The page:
German Chancellor Angela Merkel speaks during a session at the Bundestag (lower house of parliament) on January 29, 2014 in Berlin.
Photo credit: AFP
Berlin and Washington are still "far apart" in their views on the U.S. National Security Agency's (NSA) mass surveillance of Germany but they remain close allies, Chancellor Angela Merkel told parliament on Wednesday.
In the first major policy speech of her third term, the conservative leader said nobody doubted that domestic and allied foreign intelligence agencies helped to protect the German people from terrorism and crime.
"But does that make it right for our closest allies, like the United States or Britain, to access all imaginable data - arguing that it helps their own security and that of their partners?" she said towards the end of a one-hour speech to the Bundestag.
"Can it be right that it's not just about defending against terrorist threats but also to gain advantage over their allies, for example, in negotiations at G20 summits or U.N. sessions?"
"Our answer can only be: 'No, that cannot be right'."
Merkel warned that ceding to the temptation to "do everything that is technically do-able" led to mistrust between allies which would eventually undermine their mutual security.
"Our views are today far apart," said Merkel, who has spoken with U.S. President Barack Obama about former NSA contractor Edward Snowden's revelations of American and British surveillance of allies.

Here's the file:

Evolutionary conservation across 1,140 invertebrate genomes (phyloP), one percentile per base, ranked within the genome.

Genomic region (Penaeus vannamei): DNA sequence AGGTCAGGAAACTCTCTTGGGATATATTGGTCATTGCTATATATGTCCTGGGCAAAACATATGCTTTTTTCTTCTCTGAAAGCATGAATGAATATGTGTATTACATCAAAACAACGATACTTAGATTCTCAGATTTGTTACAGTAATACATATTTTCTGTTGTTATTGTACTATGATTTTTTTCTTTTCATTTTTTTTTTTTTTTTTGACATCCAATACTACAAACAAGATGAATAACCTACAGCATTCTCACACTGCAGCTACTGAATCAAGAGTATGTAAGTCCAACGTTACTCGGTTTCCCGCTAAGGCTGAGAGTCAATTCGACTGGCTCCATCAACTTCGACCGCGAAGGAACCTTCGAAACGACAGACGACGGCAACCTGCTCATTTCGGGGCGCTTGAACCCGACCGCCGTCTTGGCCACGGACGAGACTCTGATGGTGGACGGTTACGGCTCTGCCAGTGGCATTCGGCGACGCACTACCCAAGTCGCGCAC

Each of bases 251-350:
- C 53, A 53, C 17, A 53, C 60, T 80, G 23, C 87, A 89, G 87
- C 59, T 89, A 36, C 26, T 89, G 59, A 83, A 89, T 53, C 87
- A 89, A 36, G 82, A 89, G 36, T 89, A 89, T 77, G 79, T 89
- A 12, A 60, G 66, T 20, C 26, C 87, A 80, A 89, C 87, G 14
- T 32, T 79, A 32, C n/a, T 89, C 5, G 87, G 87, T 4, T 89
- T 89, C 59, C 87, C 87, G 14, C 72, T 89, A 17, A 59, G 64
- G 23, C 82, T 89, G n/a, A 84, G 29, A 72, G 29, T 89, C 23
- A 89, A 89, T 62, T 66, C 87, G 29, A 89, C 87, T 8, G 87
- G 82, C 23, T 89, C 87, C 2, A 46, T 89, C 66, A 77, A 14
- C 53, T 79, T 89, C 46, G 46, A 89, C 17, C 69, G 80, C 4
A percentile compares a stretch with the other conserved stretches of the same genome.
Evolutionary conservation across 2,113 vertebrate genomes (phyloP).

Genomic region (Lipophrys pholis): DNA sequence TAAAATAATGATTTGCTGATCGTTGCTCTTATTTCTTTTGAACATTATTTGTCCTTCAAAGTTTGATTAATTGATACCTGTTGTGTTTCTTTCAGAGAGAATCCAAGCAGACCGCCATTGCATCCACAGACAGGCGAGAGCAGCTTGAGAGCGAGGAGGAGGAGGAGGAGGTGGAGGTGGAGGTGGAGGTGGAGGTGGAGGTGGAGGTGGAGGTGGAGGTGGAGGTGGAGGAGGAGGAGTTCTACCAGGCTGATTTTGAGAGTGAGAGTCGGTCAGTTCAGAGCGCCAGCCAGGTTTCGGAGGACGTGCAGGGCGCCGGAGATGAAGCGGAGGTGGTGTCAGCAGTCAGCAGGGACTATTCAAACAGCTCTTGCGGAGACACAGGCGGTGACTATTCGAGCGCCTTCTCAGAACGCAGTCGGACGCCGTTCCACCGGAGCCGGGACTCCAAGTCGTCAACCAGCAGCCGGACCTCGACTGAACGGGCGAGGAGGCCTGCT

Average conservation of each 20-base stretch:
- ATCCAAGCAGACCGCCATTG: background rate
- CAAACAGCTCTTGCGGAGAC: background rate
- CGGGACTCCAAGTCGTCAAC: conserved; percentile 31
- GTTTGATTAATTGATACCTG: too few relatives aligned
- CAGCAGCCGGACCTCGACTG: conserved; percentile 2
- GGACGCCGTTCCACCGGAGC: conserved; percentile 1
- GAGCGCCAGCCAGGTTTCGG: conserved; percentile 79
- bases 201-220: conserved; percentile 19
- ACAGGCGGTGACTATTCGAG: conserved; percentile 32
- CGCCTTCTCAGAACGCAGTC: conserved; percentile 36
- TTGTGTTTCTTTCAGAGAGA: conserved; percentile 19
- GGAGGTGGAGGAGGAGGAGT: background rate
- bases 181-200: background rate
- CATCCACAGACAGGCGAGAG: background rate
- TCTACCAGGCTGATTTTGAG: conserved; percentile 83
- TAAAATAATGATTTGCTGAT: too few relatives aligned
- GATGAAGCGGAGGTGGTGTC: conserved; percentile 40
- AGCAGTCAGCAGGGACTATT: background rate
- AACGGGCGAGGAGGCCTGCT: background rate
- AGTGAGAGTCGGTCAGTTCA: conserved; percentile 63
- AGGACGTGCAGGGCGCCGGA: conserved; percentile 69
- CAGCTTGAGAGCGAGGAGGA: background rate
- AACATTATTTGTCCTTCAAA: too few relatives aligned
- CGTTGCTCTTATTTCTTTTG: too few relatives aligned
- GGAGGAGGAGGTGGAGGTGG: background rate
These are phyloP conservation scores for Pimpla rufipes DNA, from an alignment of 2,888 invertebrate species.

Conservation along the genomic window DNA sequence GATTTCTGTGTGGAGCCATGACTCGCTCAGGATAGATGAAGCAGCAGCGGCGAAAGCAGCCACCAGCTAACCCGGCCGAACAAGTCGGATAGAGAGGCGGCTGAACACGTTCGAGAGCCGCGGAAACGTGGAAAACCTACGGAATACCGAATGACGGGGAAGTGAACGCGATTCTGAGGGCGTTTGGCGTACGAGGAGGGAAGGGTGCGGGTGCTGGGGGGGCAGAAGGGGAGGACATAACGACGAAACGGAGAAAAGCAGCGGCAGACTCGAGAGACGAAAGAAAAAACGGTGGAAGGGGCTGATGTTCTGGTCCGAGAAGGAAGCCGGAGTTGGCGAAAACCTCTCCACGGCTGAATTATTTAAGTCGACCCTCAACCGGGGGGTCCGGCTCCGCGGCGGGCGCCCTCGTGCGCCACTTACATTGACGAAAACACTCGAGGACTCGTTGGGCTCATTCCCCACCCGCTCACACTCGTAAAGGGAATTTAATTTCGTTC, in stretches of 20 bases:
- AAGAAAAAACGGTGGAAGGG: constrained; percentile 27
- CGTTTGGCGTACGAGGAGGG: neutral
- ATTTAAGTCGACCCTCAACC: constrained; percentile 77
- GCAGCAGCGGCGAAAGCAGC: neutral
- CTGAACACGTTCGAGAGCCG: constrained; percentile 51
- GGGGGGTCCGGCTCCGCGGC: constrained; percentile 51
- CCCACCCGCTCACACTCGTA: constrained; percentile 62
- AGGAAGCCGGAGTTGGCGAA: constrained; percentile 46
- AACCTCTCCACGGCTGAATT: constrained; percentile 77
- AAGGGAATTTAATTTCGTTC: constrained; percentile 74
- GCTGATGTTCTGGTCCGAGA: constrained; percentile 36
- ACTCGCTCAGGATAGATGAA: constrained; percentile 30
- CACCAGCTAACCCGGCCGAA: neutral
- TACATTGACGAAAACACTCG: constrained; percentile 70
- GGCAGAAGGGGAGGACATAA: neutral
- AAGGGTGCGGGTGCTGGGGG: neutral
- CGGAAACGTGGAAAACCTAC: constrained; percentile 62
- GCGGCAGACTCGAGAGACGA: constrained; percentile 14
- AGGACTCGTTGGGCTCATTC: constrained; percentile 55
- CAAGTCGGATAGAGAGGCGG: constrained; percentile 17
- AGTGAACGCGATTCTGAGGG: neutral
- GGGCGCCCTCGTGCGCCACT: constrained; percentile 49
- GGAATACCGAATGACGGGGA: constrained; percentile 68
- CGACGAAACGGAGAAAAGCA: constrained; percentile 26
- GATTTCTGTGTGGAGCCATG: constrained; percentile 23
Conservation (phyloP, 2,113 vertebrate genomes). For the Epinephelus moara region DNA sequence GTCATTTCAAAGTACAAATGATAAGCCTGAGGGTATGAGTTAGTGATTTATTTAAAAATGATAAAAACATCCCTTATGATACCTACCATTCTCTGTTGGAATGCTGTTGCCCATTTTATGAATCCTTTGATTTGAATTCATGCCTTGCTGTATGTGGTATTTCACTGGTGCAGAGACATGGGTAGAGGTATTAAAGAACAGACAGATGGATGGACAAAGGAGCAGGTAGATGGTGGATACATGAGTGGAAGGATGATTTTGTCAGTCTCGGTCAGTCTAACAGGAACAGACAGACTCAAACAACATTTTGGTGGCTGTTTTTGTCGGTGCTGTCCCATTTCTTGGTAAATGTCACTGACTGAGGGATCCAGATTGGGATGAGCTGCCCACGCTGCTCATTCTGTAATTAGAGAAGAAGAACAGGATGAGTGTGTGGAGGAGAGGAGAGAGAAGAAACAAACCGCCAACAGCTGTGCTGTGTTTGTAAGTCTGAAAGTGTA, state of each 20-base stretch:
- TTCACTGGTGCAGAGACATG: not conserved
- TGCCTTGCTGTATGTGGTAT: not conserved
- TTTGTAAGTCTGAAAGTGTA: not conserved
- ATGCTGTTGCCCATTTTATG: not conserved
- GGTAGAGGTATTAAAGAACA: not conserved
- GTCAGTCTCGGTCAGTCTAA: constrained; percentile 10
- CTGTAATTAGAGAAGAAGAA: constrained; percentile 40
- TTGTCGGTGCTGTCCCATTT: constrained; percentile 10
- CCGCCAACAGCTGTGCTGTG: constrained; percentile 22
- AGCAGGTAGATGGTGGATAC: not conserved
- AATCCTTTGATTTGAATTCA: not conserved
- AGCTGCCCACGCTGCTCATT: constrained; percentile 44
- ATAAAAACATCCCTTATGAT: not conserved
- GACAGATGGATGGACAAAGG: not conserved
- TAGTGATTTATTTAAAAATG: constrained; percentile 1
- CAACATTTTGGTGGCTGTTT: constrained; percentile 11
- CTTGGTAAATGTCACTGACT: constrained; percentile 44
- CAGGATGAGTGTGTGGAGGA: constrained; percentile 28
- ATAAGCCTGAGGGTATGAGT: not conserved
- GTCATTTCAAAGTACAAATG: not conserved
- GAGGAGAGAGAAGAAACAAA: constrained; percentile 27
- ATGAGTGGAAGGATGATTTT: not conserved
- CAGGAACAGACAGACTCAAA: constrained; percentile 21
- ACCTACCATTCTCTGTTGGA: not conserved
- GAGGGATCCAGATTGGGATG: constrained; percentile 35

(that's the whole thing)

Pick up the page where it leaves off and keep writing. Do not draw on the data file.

Obama told German TV earlier this month the two countries' close friendship must not be damaged "through surveillance measures that obstruct our trusting communication".
"As long as I am the President of the United States, the German Chancellor need not worry about that," Obama said one day after announcing U.S. security reforms that banned eavesdropping on allied political leaders like the chancellor.
The NSA is likely to be on the agenda of Merkel's meeting with U.S. Secretary of State John Kerry in Berlin on Friday."NO BETTER PARTNER"
Snowden's first revelations last June caused indignation in Germany, which is especially sensitive about surveillance after its experience of abuse by the Gestapo under the Nazis and by the Stasi in Communist East Germany during the Cold War.
Reports that the NSA even monitored Merkel's mobile phone added to the anger in Germany, which has pushed - in vain so far - for a 'no-spy' agreement with the United States.
Snowden told German TV on Sunday that the NSA also spied on German industry, such as engineering firm Siemens <SIEGn.DE>. He has claimed asylum in Russia but has offered to go to Berlin to help a Bundestag probe into NSA activities.
Merkel said it was not helpful to link the NSA row to talks between Washington and the European Union about a transatlantic free trade area, adding that there was no other "leverage" the EU could use against the Americans regarding espionage other than "the strength of our arguments".
"Millions of people who live in undemocratic countries are today looking closely at how the democratic world reacts to security threats," Merkel said, adding that, for all their differences, "Germany can wish for no better partner than the United States".
© Thomson Reuters 2014